Verstappen’s protests at Russell’s contact in the early stages of the race clearly hadn’t dispersed with the current World Champion having a word with the British driver immediately after in an attempt to make his point heard further. Russell said there was little he could do to prevent the contact but it certainly appeared to fall on deaf ears with the Dutchman.
The Race order for Sunday reverted back to the result from Race Qualifying on Friday (in case you’d forgotten how confusing it was), so Leclerc would get another chance to try hold off the charging Red Bull’s of Perez and Verstappen. No driver had won on the streets of Baku more than once since 2017 so would there be a new name on the winners list or would we have the first multiple time victor come the end of the race.
Leclerc must have felt like it was a case of déjà vu as he was passed by Perez yet again in the early stages, only this time he also fell behind to the Red Bull of Verstappen this time too. Yellow flags caused by a stoppage on track for Nyck de Vries on Lap 10 meant that Verstappen saw an opportunity to pit, yet the resulting safety car meant that by the time Perez and Leclerc had pitted they came out in front of the World Champion who fell to third.
Once racing had resumed, Leclerc, by now presumably sick of the sight of being overtaken by Red Bull’s, could do little to fend off Verstappen who took second place and set off in pursuit of his teammate. However, street circuit specialist Perez was a man on form and lead till the end with little that Verstappen could do about the Mexican’s race pace. Leclerc meanwhile managed to hold off a late charge from man-in-form Fernando Alonso in his Aston Martin to take the final podium place.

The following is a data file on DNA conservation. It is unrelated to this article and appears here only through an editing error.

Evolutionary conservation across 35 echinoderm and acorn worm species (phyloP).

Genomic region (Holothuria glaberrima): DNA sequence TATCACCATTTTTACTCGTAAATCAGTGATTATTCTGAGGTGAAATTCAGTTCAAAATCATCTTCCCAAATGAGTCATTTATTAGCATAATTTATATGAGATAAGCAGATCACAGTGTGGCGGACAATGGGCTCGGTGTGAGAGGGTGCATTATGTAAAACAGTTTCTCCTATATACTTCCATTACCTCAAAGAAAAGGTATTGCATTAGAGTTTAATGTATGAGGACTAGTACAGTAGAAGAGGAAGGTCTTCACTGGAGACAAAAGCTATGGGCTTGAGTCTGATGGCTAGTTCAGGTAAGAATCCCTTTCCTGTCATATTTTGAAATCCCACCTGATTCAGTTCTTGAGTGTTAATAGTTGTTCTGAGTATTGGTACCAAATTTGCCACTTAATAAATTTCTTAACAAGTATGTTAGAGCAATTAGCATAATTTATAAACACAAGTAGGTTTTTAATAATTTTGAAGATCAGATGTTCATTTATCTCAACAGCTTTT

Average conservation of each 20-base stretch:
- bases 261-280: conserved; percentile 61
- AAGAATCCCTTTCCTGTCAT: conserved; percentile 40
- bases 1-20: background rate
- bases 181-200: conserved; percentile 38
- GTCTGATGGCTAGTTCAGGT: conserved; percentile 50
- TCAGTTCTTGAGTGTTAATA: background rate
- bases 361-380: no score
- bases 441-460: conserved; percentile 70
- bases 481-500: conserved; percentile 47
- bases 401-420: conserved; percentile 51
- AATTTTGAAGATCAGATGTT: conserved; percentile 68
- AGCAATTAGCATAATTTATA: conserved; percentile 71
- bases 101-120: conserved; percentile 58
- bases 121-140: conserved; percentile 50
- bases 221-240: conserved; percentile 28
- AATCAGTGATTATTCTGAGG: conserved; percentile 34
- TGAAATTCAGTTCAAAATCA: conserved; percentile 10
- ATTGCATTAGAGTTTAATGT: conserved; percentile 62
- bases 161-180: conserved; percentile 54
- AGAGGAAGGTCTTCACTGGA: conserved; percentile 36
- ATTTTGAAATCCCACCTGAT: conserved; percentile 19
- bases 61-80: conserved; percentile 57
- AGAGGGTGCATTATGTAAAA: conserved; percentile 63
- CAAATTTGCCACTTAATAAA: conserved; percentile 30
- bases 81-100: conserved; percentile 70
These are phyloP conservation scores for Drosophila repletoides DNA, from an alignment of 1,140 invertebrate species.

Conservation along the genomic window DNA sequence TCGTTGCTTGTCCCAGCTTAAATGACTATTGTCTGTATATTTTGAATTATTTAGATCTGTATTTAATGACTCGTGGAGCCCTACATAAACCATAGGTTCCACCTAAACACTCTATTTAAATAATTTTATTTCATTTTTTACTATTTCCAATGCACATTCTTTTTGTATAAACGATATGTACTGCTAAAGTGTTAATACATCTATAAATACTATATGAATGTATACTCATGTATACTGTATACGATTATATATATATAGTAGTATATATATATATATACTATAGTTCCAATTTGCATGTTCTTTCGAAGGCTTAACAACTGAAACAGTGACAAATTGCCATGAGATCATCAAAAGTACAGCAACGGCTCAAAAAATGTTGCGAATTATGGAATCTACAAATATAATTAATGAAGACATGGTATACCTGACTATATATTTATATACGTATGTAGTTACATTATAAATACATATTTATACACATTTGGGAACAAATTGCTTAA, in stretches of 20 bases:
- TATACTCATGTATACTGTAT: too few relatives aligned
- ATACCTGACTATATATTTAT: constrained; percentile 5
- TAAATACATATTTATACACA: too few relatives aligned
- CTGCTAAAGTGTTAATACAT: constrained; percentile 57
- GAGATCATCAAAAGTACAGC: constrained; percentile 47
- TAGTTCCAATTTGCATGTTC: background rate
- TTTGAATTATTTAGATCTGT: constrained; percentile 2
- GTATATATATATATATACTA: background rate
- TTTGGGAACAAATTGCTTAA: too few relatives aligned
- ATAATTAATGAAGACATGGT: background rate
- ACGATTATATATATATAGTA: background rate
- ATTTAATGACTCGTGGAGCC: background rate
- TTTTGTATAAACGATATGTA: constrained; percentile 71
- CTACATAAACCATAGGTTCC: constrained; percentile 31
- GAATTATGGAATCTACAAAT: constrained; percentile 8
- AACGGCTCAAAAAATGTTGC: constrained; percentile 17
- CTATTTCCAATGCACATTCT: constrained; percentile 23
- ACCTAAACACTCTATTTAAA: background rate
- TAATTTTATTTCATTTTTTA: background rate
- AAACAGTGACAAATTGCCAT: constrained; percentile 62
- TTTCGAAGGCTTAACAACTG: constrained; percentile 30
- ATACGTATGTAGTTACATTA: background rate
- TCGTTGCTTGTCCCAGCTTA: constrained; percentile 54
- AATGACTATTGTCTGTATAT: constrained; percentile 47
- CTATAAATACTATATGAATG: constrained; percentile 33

Another late surge by Lewis Hamilton was not enough to catch Ferrari’s Carlos Sainz, who finished 5th with Hamilton in 6th, with the Aston Martin of Stroll finishing 7th ahead of Mercedes’ Russell in 8th. Hulkenburg and Ocon had driven fantastic races to ensure they had gone from last place to in the points by the latter stages of the race. However their reliance on expecting a further safety car to allow them to strategically make a late pit stop cost them and they dropped out of the points after having to perform the mandatory pit stop on lap 49 and 50.
This left the door open for Lando Norris, who had passed Hulkenburg anyway yet benefitted from Ocon having to pit, as he finished 9th and Yuki Tsunoda put some of the Sprint Race disappointment behind him with the final points scoring position for AlphaTauri.
Perez becomes the first repeat winner on the streets of Baku, after also being victorious in 2021 in the capital of Azerbaijan. The race win cuts Verstappen’s lead at the top of the championship to single figures at just 6 points, which would have been down by a further point had Russell not made a late stop for soft tyres to take the quickest lap bonus point on offer.
Another strong performance from Alonso means he retains 3rd place in the standings ahead of Hamilton, Sainz, Leclerc, Russell and Stroll in 8th. In the Constructor’s Championship, Red Bull already have more than double the points of the next best team, currently Aston Martin, who remain ahead of Mercedes and a closely following Ferrari.
After a 3 week gap thanks to the cancellation of the Chinese Grand Prix for this year, the Formula 1 calendar immediately moves across the Atlantic to Miami next weekend for one of 3 races to be held in the United States this year. What looked like a potential walk in the park after the first few races for Max Verstappen towards another World Championship, is under very serious threat from of all places his teammate Sergio Perez. Their Red Bull car is seemingly still streets ahead of the competition and it will take a lot for the others to catch them, even at this early stage. Yet it isn’t still set in concrete and the chasing pack will still be hoping for upgrades and performance gains to ensure they can still make a challenge for the remainder of the 2023 season.
Find out more about the race and the calendar for the 2023 season here: F1 – The Official Home of Formula 1